Typhoid-causing bacteria have become increasingly antibiotic-resistant and have spread widely over the past three decades, a new study finds.
The largest genome analysis of Salmonella enterica serovar Typhi (S. Typhi) also shows that resistant strains – almost all originating in South Asia – have spread to other countries almost 200 times since 1990.
While antibiotic resistance has generally declined in South Asia, research shows strains resistant to macrolides and quinolones — two of the most important antibiotics for human health — have proliferated and spread to other countries.
The speed at which highly resistant strains of S. Typhi have emerged and spread in recent years is a cause for concern and underscores the urgent need to scale up prevention efforts, particularly in the most vulnerable countries
Jason Andrews, Stanford University
The lead author Dr. Stanford University’s Jason Andrews said: “The speed at which highly resistant strains of S. Typhi have emerged and spread in recent years is a real concern and underscores the need to urgently scale up prevention efforts. especially in countries with the greatest risk.
“At the same time, the fact that resistant strains of S. Typhi have so often spread internationally also underscores the need to treat typhoid control and antibiotic resistance in general as a global rather than a local issue.”
Typhoid causes 11 million infections and more than 100,000 deaths each year and is most prevalent in South Asia – responsible for 70% of the global disease burden.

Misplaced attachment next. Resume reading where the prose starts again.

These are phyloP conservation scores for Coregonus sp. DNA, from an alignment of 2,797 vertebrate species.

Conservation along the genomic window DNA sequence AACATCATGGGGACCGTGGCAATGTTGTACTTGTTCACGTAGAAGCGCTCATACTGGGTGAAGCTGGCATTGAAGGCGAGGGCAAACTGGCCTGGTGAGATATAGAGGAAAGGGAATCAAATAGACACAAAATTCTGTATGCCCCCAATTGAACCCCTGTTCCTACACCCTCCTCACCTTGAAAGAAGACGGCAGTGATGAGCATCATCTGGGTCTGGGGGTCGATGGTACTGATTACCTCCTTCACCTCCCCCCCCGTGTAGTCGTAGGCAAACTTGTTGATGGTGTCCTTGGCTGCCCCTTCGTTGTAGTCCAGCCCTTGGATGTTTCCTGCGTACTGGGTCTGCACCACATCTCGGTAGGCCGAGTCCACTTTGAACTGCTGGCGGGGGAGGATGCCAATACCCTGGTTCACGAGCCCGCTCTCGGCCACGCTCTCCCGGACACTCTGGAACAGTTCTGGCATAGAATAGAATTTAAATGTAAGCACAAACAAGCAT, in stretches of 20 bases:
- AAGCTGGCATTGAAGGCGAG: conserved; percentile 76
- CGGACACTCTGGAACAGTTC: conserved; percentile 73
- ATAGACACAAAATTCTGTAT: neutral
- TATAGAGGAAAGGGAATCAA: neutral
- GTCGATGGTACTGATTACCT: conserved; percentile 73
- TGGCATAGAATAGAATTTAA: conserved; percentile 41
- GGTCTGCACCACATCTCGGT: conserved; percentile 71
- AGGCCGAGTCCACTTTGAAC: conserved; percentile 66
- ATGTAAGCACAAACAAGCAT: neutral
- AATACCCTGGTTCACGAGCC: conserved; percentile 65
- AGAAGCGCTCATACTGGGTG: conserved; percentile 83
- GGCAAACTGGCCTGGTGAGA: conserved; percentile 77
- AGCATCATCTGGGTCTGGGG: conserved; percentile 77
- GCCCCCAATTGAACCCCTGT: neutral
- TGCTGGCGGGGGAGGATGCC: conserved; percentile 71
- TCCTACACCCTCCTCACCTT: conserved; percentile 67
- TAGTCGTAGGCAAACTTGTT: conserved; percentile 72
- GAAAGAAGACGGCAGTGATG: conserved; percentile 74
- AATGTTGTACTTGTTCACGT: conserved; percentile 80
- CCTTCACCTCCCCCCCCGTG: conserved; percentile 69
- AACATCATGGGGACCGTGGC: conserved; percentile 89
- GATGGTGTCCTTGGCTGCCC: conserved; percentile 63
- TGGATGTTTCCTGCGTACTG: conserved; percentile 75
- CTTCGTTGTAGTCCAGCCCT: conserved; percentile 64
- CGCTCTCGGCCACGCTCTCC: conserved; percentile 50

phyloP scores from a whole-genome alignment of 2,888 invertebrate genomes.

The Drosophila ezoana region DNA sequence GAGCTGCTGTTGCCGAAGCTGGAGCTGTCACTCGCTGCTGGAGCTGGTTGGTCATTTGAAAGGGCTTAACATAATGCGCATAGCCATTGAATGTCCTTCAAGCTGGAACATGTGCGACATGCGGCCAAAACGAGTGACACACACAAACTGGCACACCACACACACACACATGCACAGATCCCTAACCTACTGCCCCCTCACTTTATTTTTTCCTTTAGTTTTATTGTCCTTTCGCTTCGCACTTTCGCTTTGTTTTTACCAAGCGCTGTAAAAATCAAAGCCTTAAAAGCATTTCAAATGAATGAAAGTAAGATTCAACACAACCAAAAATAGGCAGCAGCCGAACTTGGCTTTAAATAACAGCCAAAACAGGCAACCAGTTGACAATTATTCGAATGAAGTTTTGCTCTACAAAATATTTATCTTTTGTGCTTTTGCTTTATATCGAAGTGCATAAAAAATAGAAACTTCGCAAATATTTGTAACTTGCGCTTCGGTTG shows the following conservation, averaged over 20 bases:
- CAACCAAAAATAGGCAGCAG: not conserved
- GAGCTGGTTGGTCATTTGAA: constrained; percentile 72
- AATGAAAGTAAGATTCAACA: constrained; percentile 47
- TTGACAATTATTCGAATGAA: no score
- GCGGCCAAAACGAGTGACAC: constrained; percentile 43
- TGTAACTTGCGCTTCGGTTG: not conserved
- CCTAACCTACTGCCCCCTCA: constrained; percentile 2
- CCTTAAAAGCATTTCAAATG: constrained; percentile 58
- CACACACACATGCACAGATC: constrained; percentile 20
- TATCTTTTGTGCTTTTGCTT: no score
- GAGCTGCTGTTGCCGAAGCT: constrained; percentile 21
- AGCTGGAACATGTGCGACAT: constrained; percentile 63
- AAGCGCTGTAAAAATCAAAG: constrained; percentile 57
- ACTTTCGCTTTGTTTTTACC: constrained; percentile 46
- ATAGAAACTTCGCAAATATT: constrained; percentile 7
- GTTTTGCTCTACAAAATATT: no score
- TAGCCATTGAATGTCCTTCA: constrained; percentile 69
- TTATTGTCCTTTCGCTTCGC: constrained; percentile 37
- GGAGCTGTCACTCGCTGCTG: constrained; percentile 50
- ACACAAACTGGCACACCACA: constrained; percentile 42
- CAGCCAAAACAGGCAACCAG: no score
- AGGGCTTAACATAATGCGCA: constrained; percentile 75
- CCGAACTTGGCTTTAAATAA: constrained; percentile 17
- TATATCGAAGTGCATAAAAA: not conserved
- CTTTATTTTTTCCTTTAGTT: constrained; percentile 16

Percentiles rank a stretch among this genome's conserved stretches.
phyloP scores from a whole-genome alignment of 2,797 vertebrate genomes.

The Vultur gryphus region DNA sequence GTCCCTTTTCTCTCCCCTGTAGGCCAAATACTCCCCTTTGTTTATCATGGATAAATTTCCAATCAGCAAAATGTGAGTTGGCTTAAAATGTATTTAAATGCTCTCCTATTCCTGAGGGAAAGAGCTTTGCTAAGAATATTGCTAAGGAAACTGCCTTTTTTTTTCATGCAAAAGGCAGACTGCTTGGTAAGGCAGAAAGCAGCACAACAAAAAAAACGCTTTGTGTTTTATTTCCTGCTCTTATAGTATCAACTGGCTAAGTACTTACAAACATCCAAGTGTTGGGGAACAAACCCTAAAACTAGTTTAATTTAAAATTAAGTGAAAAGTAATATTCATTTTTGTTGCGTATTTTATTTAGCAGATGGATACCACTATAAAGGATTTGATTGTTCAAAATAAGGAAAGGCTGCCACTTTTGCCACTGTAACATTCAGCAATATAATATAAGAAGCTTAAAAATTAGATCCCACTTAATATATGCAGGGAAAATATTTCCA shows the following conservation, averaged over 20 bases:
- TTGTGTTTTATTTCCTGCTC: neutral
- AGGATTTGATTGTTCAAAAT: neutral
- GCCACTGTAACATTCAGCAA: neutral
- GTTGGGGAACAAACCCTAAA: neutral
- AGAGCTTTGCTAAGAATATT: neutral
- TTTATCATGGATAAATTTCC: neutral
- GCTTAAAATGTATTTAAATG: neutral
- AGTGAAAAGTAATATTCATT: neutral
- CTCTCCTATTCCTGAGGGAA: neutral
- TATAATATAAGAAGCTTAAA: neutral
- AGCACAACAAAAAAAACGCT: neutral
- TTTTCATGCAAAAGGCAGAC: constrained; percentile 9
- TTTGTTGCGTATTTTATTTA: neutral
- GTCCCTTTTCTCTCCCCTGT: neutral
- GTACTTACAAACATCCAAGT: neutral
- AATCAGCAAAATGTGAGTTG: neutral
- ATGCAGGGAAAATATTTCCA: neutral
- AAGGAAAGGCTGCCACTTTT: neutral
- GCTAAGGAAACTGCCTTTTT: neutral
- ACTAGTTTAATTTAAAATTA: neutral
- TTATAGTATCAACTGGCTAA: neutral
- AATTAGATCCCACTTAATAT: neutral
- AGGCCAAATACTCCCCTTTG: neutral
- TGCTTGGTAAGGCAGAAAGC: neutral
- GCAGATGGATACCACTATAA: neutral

It is also an issue in sub-Saharan Africa, Southeast Asia and Oceania, underscoring the need for a global response.
Antibiotics can be used to successfully treat typhoid, but their effectiveness is compromised by resistant strains.
The authors of the new study performed whole genome sequencing of 3,489 strains of typhoid taken from blood samples drawn between 2014 and 2019 from people in Bangladesh, India, Nepal and Pakistan with confirmed cases of typhoid.
Another 4,169 samples isolated from more than 70 countries between 1905 and 2018 were also sequenced and included in the analysis.
The study found that resistant S. Typhi strains have spread between countries at least 197 times since 1990.
While these strains were most common in South Asia and from South Asia to Southeast Asia, East and South Africa, they have also been reported in the UK, US and Canada.
According to the research, gene mutations that confer resistance to quinolones have emerged and been disseminated at least 94 times since 1990, almost all of these (97%) originating in South Asia.
Quinolone-resistant strains accounted for more than 85% of S. typhi in Bangladesh in the early 2000s, rising to over 95% in India, Pakistan and Nepal by 2010, researchers found.
Mutations that cause resistance to azithromycin – a widely used macrolide antibiotic – have emerged at least seven times in the last 20 years.
The researchers say their findings add to recent evidence of the rapid increase and spread of strains resistant to third-generation cephalosporins, another class of antibiotics critical to human health.
The results are published in the journal The Lancet Microbe.